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Robert Brown Elliott
            ROBERT BROWN ELLIOTT.                     369

and factional feeling ran very high. An acrimonious fight was
waged upon the stump and in the convention.  His most bitter
enemies in this contest were members of his own race; but it is
to the glory of the race that he won, for without him the
brightest page in the Negro's Congressional career would never
have been written.
  Greater than the Civil Rights speech, or any other effort ever
made by Mr. Elliott, was the eulogy upon Charles Sumner, at
Faneuil Hall, Boston, April 14, 1874.  It was a distinguished
occasion. The wealth and culture of that city, representatives of
the National, State and municipal governments were all there
assembled within this hallowed place, whose walls had echoed
the most brilliant of American oratory, to hear a Negro's tribute
to Charles Sumner. In consonance with the dearest sentiments
of every Negro the world over, whether in the rice swamps of
Carolina or on the levees of the Mississippi, in the cold and
austere Canadas or on the sunny shores of Africa, or in the
semi-tropical Indies, Mr. Elliott's love for Charles Sumner was
almost akin to veneration. For his personal character he had the
highest respect, and for his ability as a scholar and statesman the
most profound admiration. His eulogy, eloquent and beautiful in
diction, breathed such a spirit of regard and esteem. The press
of Boston placed it in the highest rank of American oratory,
classing it with the best efforts of Adams, Warren, Hancock,
Sumner and Phillips.
   Mr. Beck, of Kentucky, and other Democratic members of the
 House, who had felt the force of Mr. Elliott's rhetoric to their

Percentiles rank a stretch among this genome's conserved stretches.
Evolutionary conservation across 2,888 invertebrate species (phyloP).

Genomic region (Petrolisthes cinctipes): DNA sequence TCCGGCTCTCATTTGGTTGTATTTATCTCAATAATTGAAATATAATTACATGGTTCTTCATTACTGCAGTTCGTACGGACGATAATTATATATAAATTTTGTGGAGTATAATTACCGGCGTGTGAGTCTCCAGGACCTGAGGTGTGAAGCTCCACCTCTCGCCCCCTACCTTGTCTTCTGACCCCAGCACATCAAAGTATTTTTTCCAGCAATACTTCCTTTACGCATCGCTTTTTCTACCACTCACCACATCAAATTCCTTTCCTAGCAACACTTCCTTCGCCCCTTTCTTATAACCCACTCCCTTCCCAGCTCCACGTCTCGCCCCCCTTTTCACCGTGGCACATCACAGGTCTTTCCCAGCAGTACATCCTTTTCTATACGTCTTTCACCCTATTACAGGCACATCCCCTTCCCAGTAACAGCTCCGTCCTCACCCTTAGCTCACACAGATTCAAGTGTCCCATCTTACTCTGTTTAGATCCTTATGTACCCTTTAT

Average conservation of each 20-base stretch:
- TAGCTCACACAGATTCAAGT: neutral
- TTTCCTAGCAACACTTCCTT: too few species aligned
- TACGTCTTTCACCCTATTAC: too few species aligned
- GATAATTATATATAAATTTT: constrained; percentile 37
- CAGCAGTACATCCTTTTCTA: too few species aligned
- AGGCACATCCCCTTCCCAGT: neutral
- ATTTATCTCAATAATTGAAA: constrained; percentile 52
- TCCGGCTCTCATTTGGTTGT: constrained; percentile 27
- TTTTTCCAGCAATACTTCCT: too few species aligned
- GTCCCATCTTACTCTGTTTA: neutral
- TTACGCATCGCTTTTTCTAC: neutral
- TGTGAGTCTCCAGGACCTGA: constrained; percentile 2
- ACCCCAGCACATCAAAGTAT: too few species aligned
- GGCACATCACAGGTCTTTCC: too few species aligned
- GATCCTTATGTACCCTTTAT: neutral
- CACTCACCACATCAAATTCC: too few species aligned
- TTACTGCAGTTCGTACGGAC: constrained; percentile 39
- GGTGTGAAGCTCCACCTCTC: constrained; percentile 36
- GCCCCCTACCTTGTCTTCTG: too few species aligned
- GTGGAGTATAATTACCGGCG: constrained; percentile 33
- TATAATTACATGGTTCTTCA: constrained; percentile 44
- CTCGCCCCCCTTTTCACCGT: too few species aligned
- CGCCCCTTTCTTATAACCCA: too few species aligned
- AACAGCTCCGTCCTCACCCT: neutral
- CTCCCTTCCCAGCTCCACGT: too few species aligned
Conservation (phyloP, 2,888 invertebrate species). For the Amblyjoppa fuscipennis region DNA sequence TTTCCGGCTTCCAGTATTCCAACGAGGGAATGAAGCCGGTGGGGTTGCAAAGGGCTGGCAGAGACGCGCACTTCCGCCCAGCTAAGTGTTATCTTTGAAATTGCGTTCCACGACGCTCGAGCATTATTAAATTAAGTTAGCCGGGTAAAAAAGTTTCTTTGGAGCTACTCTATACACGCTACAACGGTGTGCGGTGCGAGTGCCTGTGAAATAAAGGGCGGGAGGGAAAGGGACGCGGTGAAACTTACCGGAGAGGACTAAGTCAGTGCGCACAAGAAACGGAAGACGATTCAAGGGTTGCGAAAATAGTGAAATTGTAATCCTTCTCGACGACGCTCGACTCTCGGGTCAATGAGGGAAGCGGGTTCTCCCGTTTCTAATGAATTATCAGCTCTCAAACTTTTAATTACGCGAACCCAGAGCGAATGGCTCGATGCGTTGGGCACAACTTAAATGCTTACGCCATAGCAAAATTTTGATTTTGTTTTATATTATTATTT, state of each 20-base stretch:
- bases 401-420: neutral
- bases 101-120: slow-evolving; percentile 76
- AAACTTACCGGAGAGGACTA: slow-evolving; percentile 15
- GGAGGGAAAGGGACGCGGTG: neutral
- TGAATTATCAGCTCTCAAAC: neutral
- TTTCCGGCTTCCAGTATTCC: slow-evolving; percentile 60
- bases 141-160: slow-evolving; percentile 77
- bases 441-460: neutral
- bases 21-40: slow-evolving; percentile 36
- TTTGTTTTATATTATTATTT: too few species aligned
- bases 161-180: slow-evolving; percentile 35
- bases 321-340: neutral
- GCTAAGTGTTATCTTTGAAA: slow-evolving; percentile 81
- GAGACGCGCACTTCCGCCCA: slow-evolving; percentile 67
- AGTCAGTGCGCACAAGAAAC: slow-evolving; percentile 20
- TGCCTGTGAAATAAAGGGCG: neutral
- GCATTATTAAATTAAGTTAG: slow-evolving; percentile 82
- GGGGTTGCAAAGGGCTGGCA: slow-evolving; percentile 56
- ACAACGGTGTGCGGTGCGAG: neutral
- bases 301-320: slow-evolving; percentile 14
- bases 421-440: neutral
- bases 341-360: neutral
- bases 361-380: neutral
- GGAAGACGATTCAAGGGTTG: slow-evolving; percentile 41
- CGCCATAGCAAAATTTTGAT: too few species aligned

discomfiture, could not deny the merit of his speeches, so they
denied his authorship of them, although they were not able to
place it upon anyone else. Upon this point the Chicago Inter-
 Ocean said: "The Hon. R. B. Elliott, the colored Congressman,
has again persuaded that intellectual friend of his to write a
 speech for him. It would be well for more of our public men to
engage the services of the same powerful writer.  Mr. Elliott's
oration on the life and character of Charles Sumner, at the great
 mass-meeting at Faneuil Hall, on Tuesday, deserves a place be-
side similar efforts of Webster, Adams and Mr. Sumner himself,
which is the highest praise which could be passed upon it."
  The charge of non-authorship was made by Democrats upon
the general principle that the Negro, of himself, could accomplish
nothing of literary excellence. It was never entertained by those
who knew Mr. Elliott. No Democrat of South Carolina would
question his ability. The greater portion of his Civil Rights
speech was written at his home in Columbia, in the presence of
friends and visitors, who were coming and going continually at
his house; for he frequently wrote his speeches in his library,
while surrounded by his friends in loud conversation, without at
all being interrupted by them; a portion was written while trav-
eling between Columbia and Washington, and the remaining
portion in Washington, the night before its delivery.   


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African Methodist Episcopal Church Review, [Vol.08, Num. 4]

Robert Brown Elliott


Volume:  08
Issue Number:  04
Page Number:  363
Date:  04/1892


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